It can be challenging to maintain a comfortable temperature in an older two-level home with only one central air-conditioning unit. Using two systems has many advantages over a single unit, but it is not always the best choice. The age and design of your house may affect your decision, along with the costs of purchasing and running a second central air-conditioning unit.
Costs to Consider
Purchasing two central air-conditioning units can be more expensive initially than purchasing a single unit, but the cost difference may not be as much as you think. You need either two smaller units or one larger unit to run the entire house. The added cost of the second unit may be offset by the energy savings. Much depends on your house and how you use the air conditioner.
Balancing Your Home’s Temperature
In many older homes, it is difficult to keep the entire house at the same temperature. The second floor is often much warmer than the first, so one area of the house often seems too hot or two cold. Using separate central air-conditioning units for each floor allows you to maintain a comfortable temperature throughout the entire house.
Saving Household Energy
A single non-zoned central air-conditioning unit requires you to keep all areas cool, even when some are not in use. In many homes, the first floor can be cooled during the daytime and turned off at night, while the upstairs bedrooms may only need to be cooled at night. In this situation, separate central air-conditioning units can result in significant energy savings. This situation can also be solved with a zoned air-conditioning unit.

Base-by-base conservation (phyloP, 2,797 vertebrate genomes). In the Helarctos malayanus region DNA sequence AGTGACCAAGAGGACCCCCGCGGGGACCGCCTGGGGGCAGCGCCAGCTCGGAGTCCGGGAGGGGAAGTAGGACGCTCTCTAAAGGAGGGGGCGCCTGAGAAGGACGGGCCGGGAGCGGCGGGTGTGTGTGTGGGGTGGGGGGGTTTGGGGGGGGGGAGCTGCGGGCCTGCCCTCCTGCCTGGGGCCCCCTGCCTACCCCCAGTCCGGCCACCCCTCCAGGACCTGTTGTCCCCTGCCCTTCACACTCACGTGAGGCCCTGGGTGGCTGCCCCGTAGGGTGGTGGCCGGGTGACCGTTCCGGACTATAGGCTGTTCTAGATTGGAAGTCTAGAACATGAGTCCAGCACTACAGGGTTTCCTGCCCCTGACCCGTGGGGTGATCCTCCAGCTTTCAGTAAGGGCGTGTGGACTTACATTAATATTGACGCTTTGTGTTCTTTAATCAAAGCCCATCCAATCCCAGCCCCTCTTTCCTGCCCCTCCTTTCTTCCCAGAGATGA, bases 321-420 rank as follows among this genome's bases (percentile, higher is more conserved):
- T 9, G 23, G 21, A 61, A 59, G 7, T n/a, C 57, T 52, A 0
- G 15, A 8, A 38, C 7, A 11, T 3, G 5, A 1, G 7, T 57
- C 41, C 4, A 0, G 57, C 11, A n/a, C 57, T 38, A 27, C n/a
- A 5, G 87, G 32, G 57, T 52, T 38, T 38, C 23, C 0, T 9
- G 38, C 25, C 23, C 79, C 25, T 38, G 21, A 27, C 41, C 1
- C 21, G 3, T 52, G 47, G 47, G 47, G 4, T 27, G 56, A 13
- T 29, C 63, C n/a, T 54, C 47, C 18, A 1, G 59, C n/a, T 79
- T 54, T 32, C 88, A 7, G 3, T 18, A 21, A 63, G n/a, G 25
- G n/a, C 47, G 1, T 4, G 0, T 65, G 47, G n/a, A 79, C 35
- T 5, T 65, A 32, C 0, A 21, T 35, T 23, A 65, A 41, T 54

Cooling System Failure
If one of the central air-conditioning units goes out, you may be able to keep the house cool enough with the other unit until repairs are made, though this is only important in areas where summer temperatures are extreme. Having two units also doubles the chance of system failure and increases the cost of repairs overall.
Advantages of a Household Zoning System
It is possible to install a single central air-conditioning unit, with two or more thermostats, that can cool the house equally. A zoned system includes dampers within the ductwork that open and close to regulate the flow of air and temperature in each zone. A regular central air-conditioning system, by contrast, pushes cool air to all parts of the house. A single zoned system has many of the advantages of a two-unit system: The house is divided into two or more zones — in this case, upstairs and downstairs. Each zone of the house can be turned down or closed off to save energy. The thermostat in each zone controls the temperature in the zone. A zoned system costs more to install than a regular single air-conditioning unit, but the energy savings may make up the difference over time.
If you have any questions regarding your current cooling system, how to program your thermostat, or if it’s time for a new A/C unit, please give us a call. One of our experienced technicians would be happy to answer your questions and explain the options that might best suit your family’s needs. Please visit https://www.cooltouch.us.